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Events Calendar - June 2010

This calendar is subject to change. Please check back often for updates.


Itchu Bushi - Classical Japanese Music

Miyako Itchu XII, shamisen
Friday, June 4, 2010
7:30 p.m., Orvis Auditorium, free
Miyako-Itchu-XII

Itchu Bushi is a school of Japanese music featuring chanting accompanied by shamisen which was developed by Miyako Itchu I in Kyoto at the end of the Genroku Period (1688 - 1704). It was performed on the early kabuki stage in both Kansai and Edo.

Miyako Itchu I was the heir to a temple who decided, instead, to make his life with music. He began with the innovations of Chikamatsu and Gidayuu and created his own musical style. Instead of long pieces that narrated a story all in the same honjooshi tuning, he developed shorter pieces with great musical variety by inserting short popular songs in niagari tuning. These pieces could be used for climactic scenes in a play, dances and the michiyuki travel scenes which were the poetic and musical highlight of love suicide plays. During the time of Miyako Itchu I and Miyako Itchu II, Itchu Bushi became a featured part of Kabuki plays in both Kansai and in Edo and so many amateur musicians learned Itchu Bushi that in 1737 it was written that there is no house without mice droppings or Itchu Bushi practice books.

Not only was Itchu Bushi extremely popular, one of Miyako Itchu I’s students, a man named Miyakoji Bungo-no-Joo became the ancestor of many schools of narrative music, including Tokiwazu, Tomimoto, Kiyomoto and Shinnai. After these other styles became dominant in the Kabuki theatre, Itchu Bushi disappeared from the stage, but continued to be performed as a form of chamber music and this is the form in which Itchu Bushi is performed today.

Miyako Itchu XII. Born in 1952, Miyako Itchu started his training and studies of the shamisen and Tokiwazu Bushi style of jooruri (narrative singing) with his father at a very young age. In 1972, he entered the Tokyo National University of Fine Arts and Music, majoring in Nagauta shamisen performance. In 1975, he took up the study of Itchu Bushi with the eleventh generation Headmaster (Iemoto) of the Itchu Bushi shamisen guild, Miyako Itchu XI. He also succeeded his father to the Tokiwazu name, Mojizoo in 1981 and soon ascended to the rank of lead Tokiwazu shamisen musician for the Kabuki theatre in 1986. In 1992, at the request of his teacher, Itchu XI, he took his present name, Miyako Itchu XII and succeeded the twelfth generation Headmastership (Iemoto).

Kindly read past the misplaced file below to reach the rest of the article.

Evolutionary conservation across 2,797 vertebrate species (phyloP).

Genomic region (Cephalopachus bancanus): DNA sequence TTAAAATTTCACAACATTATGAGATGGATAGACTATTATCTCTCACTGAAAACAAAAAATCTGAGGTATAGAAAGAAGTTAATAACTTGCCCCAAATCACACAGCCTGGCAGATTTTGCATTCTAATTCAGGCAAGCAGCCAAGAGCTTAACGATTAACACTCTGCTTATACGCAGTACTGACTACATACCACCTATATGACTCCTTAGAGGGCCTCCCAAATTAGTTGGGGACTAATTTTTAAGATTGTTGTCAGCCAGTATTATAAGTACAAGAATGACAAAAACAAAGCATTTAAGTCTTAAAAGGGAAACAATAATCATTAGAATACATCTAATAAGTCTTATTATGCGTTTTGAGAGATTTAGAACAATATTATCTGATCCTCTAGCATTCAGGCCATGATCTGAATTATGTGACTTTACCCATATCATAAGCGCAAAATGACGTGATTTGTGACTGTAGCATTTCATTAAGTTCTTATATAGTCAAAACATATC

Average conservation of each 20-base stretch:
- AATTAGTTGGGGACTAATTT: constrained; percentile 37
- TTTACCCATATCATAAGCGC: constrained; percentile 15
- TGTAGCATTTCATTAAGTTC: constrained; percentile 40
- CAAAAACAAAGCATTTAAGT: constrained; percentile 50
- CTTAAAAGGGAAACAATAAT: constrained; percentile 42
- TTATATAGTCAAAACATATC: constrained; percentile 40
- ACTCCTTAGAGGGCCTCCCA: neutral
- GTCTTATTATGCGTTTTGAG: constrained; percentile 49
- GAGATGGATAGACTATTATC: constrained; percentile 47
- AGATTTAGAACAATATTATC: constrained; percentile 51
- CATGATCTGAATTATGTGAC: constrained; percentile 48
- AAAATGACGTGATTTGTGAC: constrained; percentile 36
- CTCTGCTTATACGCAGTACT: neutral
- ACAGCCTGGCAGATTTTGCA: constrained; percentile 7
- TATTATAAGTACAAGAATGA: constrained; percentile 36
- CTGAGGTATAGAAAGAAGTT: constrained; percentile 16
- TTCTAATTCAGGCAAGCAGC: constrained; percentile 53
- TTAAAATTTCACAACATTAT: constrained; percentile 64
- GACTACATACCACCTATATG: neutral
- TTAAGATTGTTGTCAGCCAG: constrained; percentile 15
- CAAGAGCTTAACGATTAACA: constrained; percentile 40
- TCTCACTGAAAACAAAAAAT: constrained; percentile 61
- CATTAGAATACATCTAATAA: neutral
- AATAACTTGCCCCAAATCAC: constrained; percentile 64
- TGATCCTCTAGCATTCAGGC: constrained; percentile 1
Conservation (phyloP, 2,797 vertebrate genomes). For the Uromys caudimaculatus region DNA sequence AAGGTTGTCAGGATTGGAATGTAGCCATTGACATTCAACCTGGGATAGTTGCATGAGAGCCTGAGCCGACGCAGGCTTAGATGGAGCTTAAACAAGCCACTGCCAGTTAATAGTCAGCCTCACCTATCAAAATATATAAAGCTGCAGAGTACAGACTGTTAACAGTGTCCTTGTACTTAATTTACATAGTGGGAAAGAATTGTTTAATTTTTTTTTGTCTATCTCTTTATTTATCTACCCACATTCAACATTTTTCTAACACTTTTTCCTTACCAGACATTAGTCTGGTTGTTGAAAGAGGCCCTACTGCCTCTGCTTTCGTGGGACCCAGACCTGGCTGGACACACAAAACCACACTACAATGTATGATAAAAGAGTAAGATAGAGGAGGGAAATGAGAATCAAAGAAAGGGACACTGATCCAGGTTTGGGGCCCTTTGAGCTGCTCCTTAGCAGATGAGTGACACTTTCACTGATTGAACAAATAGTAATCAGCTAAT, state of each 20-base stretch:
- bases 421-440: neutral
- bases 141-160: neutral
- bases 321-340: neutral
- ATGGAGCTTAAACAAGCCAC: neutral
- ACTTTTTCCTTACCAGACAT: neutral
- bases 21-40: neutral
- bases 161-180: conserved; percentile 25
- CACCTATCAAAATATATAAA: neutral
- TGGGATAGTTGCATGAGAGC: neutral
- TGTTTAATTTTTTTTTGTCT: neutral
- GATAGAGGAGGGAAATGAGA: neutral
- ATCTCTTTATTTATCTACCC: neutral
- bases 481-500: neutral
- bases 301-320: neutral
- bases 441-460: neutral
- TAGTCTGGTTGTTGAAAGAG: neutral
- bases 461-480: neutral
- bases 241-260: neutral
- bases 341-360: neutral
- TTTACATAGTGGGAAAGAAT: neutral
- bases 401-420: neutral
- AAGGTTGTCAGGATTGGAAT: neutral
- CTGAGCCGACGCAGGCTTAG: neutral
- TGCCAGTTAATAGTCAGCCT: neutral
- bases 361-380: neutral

Starting with lecture concerts in 1994, Itchu XII has recently made getting traditional Japanese music wide spread awareness to the communities in Japan as well as abroad. His second outreach cultural activity entitled, “Enjoying Japanese Music with Miyako Itchu,” presented in 1997 at the National Theatre in Tokyo, was enthusiastically received and since then such cultural activities have been organized and presented. Since 1995, Itchu XII has taken his cultural outreach programs international with performance and lecture tours to the US, Australia, China and Germany.

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Ellen Masaki Piano Celebration

Sunday, June 6, 2010
4:00 p.m., Orvis Auditorium, $25 suggested donation

Ellen Masaki
click to enlarge

This concert in rememberance of Ellen Masaki by her students, former students, and friends celebrates the life and work of this renowned piano teacher. Donations will help support the Ellen Masaki Piano Scholarship Endowment.

The recital will include works by Beethoven, Chopin, Mozart, Rachmaninoff, Ravel, and Schubert.

Performers include Maile Cha, Irwin Jiang, Nancy Masaki, Lisa Nakamichi, Andrew Ramos, Tyler Ramos, Eugene Son, TJ Tario, and Thomas Yee.

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More information

Campus Map 1 Campus Map

Driving Directions

  • From the H-1 freeway, take the University Avenue exit
  • turn right at Dole Street
  • and turn right again at Lower Campus Road.

Visitor Parking Information

For certain concert events, visitor parking may be allowed in the zone 17 parking lot (fee required).

Bus Route Information

  • Route F2
  • Route 4
  • Route 6
  • Route 18
  • Route 80